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Re: DTD of natural language

From: Richard A. O'Keefe <ok@atlas.otago.ac.nz>
Date: Wed, 8 Nov 2000 16:11:15 +1300 (NZDT)
Message-Id: <200011080311.QAA30870@atlas.otago.ac.nz>
To: html-tidy@w3.org, johnspeter@hotmail.com, ok@atlas.otago.ac.nz
	Richard: ... There _has_ been a bit of work on automatically learning DTDs 
	from examples of marked-up documents, and there is a _lot_ of work going on 
	trying to learn approximate natural language grammars from corpora.
	
	Peter: But are corpora based on XML (I know they could, but are they 
	actually implemented this way?)
	
Some are.  (The LT group at Edinburgh have built a rather good kit of
"Normalised SGML" and XML tools precisely for this purpose.)
Some aren't.  The Wall Street Journal collection, for example.

But what of it?  XML is even more restrictive than SGML.  If you want to
represent the structure of an English sentence in XML, you have to make
heavy use of attributes.  (Rather like RDF.)  But DTDs (and XML Schemas)
cannot express contextual constraints on attribute values; if attribute
A of element type E may _ever_ have value V, then it may _always_ have
value V.  (Well, in XML that's true.  In SGML there's a technical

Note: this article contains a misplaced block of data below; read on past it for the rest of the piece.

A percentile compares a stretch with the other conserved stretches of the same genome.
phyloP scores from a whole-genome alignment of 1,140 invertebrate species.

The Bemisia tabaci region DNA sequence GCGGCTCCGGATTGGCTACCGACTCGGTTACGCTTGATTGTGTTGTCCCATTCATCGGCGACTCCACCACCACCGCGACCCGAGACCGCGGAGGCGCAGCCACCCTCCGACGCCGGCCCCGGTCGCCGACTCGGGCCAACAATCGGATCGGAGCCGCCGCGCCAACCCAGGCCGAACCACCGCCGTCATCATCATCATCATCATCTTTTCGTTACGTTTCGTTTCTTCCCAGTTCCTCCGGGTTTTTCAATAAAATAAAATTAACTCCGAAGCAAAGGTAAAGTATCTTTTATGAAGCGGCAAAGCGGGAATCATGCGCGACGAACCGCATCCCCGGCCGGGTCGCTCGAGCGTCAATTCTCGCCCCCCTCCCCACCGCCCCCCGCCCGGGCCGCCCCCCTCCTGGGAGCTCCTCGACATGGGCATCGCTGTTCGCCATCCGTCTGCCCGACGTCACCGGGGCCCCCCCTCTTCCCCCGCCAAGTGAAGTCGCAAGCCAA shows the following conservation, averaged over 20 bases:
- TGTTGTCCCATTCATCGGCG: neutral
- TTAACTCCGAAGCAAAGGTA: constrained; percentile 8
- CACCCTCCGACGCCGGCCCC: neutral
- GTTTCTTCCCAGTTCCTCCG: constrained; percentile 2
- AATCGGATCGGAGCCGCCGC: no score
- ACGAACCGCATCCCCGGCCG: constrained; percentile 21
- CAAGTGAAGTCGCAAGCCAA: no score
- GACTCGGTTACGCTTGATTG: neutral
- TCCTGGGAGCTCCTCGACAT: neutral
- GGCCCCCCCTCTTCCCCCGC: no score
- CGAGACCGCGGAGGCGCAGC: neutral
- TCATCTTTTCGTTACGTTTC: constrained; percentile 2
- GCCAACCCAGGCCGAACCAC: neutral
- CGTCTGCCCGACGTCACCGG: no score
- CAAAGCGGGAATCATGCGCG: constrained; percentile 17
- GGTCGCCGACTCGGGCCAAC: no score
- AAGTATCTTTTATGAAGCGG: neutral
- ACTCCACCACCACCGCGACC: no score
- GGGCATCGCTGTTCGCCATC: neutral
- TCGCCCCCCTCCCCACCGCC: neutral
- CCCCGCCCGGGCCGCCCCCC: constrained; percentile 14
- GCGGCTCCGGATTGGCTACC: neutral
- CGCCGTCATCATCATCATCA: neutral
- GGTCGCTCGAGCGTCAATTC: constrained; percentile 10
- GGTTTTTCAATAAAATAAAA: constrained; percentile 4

exception which isn't useful in this context.)  Programs that learn DTDs
learn the grammar of which element types can appear where and perhaps what
attributes they may have, but they do not learn what DTDs cannot ever
express.

SGML and XML just aren't *useful* for expressing the structure of English
or any other natural language.  Lisp data values, yes.  Prolog data values,
yes.  Either would be considerably more compact than XML.  You might raise
RDF as a counter-example, but RDF is inexpressibly clumsy and bulky, and
the structural constraints could not be expressed as a DTD.

	Richard: ... some natural languages cannot be described by context-free 
	grammars, and SGML is not even as powerful as general context-free grammars.
	
	Peter: some natural languages, or all othem? Which natural languages can and 
	which ones can not? Can you point me to more info regarding this?
	
I have heard of *proofs* for three languages (one a German dialect, another
another Germanic language, and one an African language) but am not up to
date.  The people who invented GPSG (Generalised Phrase Structure Grammar)
pointed out that Chomsky's original proof, based on English, was flawed.
GPSP takes a context-free core language and applies transformations to
the grammar rather than the sentences.  The grammars one ends up with are
context free, but huge.  Parsing using a standard context-free parsing
would be grossly inefficient, so special techniques are used.  From
memory, the name of the person at SRI who proved that there _were_ languages
that couldn't be handled at all by context-free grammars was Hans Uszkoreit
(sp?) but I could be wrong about that.
Received on Tuesday, 7 November 2000 22:11:35 GMT

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